Cosmic Origins
Searching for answers about our universe and its origins

SAG 11: Cosmic Dawn

Status: Discontinued

Cosmic Dawn, when the first galaxies grew to fruition and began to affect the universe around them, has only recently begun to be studied observationally. The advent of the Wide Field Camera 3 (WFC3) on the Hubble Space Telescope (HST) has allowed large samples of galaxies to be discovered at 6 < z < 10, spanning a time 0.5 – 1 Gyr after the Big Bang. While HST does not allow us to go to higher redshifts, the imminent arrival of the James Webb Space Telescope (JWST) will probe galaxy populations at z = 10 – 15 (and perhaps higher), placing the first direct constraints on the formation era of the first galaxies. However, JWST will have a limited lifespan, has a limited aperture size, and a limited wavelength range, which, for example, cannot directly detect the ionizing radiation that drives the reionization process during this epoch. It is imperative to begin planning now for how studies of Cosmic Dawn and associated processes will continue into the 2030s. The goal of the Cosmic Dawn SAG is to address the following points:

  1. Identify questions that will likely remain unanswered after the conclusion of the JWST mission. This includes not only those questions which JWST is not suited to study, but also an exploration of those questions which might form based on likely JWST observations, and complementary observations to the full SKA surveys of the 2030s.
  2. Assess the potential for the proposed NASA flagship missions (LUVOIR, Origins, Lynx, and HabEx) to answer these questions.
  3. Identify observational gaps that are not covered by the proposed NASA flagship missions and describe the capabilities that potential probe-class missions would require to close these gaps.
  4. Examine the potential for panchromatic observations that can be done now with existing telescopes and data archives in support of these ideas.
  5. Identify the need for coordinated programs between multiple observatories (including ground based), archives and/or numerical simulations.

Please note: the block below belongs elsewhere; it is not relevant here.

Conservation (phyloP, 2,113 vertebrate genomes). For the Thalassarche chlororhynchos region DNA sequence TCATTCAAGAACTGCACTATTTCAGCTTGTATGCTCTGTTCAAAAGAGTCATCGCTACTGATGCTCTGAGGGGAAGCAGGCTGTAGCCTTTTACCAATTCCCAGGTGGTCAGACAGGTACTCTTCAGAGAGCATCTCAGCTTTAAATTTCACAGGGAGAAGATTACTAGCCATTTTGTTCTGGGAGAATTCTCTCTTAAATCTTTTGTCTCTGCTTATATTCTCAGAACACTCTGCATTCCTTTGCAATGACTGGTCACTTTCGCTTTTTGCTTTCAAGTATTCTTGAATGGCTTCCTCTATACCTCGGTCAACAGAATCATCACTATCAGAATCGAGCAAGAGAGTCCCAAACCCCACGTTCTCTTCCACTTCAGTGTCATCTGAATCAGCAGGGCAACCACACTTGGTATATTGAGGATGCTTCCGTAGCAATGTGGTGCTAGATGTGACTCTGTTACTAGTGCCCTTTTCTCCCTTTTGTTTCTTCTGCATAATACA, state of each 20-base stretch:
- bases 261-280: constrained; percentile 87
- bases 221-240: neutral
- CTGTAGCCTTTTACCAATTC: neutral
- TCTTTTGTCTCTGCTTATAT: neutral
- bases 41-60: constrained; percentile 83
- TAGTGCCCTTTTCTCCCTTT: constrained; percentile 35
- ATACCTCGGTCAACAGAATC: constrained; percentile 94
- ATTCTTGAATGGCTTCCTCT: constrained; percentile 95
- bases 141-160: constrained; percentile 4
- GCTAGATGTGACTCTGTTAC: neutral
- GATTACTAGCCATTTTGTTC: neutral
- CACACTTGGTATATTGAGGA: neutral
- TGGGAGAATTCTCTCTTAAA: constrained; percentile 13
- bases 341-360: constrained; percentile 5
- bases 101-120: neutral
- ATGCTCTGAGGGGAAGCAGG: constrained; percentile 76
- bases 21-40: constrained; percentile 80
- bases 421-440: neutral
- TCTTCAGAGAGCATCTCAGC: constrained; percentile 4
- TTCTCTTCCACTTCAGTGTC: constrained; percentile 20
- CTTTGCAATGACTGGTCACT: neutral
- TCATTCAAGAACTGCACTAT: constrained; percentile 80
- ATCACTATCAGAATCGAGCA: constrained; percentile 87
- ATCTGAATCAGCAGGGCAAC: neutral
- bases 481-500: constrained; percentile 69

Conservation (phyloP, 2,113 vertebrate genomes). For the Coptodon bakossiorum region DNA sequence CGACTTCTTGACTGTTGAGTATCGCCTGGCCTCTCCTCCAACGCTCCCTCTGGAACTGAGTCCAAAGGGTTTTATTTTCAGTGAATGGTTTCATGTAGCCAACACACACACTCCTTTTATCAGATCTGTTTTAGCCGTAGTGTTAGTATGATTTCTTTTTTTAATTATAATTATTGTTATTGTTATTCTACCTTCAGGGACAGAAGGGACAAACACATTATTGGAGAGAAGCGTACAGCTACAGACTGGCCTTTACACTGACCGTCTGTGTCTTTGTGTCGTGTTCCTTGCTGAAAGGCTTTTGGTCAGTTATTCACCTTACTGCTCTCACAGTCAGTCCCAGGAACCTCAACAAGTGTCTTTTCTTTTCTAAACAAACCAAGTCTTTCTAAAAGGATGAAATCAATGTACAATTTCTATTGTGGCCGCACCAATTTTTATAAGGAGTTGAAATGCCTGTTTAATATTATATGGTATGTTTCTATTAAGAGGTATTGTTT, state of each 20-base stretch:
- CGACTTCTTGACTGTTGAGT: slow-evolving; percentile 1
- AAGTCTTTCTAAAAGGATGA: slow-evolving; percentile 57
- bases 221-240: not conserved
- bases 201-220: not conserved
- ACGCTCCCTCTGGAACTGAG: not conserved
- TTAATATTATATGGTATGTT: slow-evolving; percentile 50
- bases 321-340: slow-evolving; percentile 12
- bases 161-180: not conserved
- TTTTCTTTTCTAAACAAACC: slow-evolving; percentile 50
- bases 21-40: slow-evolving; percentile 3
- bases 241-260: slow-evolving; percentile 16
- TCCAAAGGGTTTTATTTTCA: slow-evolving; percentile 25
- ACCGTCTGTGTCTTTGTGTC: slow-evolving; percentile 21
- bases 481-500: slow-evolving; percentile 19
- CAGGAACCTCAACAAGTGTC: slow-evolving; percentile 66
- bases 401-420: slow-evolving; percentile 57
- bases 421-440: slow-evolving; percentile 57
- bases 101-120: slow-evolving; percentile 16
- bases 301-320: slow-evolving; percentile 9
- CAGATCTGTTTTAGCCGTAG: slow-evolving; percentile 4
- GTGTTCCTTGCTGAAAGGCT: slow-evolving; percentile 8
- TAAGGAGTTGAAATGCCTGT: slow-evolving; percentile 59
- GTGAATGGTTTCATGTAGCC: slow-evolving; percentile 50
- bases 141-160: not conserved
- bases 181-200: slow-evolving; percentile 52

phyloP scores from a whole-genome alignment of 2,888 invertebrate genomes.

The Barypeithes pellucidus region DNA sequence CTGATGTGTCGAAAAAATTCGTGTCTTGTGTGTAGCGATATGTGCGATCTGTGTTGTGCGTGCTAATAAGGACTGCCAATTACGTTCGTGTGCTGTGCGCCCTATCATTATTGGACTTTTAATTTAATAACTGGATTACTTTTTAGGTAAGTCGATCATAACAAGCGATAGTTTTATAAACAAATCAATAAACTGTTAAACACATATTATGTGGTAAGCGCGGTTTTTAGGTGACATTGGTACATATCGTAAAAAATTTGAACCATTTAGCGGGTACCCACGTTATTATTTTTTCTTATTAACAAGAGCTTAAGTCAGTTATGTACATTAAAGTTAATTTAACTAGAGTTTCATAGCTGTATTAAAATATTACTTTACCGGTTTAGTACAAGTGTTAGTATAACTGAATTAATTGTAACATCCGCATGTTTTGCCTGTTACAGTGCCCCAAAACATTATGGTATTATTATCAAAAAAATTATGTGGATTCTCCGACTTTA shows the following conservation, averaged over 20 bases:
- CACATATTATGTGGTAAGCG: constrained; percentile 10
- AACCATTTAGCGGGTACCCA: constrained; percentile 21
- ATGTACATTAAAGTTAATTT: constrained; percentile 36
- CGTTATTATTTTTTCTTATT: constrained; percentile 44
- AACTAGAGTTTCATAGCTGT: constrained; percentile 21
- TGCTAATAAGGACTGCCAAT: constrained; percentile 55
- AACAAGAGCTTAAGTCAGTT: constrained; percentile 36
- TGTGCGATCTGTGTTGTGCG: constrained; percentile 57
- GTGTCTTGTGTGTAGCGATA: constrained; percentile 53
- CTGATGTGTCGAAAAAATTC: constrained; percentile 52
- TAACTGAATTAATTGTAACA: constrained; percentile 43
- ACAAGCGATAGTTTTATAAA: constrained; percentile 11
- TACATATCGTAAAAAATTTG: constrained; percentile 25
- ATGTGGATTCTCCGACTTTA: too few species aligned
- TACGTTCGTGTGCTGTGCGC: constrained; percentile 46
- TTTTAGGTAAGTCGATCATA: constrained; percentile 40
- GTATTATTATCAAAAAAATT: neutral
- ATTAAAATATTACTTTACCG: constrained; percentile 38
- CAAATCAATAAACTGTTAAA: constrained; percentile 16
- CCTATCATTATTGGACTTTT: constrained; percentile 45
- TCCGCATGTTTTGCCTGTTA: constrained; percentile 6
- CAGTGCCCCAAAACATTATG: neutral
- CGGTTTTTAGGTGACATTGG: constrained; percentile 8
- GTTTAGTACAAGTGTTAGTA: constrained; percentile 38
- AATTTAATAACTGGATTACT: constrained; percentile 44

The Cosmic Dawn Science Analysis Group (SAG) will include representatives from the COPAG and PhysPAG as well as solicit participation from the broader scientific community, with the goal to analyze the above questions and compose and publish a report, delivered to NASA HQ, by the end of 2020. For these purposes, we define Cosmic Dawn as inclusive of the physical processes relevant to the formation of the first stars and galaxies, and the reionization of the Universe, without a specific constraint on redshift. This group is for analysis only, and will not be making recommendations to NASA.

SAG 11 Leadership

Co-Leads Institution
Claudia Scarlata Minnesota
Steven Finkelstein UT Austin


  • Charter for SAG 11 [PDF]
10 May 2024
JWST Senior Project Scientist Awarded Presidential Medal of Freedom
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AGN SIG – X-ray and Far IR Probe Panel Discussion | Tuesday, May 14th , 12:00pm ET
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Call for Community Input into the TESS Extended Mission Planning
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Astrophysics Technology Gaps Public Webinar | May 14th, 2024 2:00 – 3:00pm ET
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Diffuse Gas in Cosmic Ecosystems Science Interest Group (DGCE SIG) | May 23rd , 2024 – 4:00pm ET / 1:00pm PT
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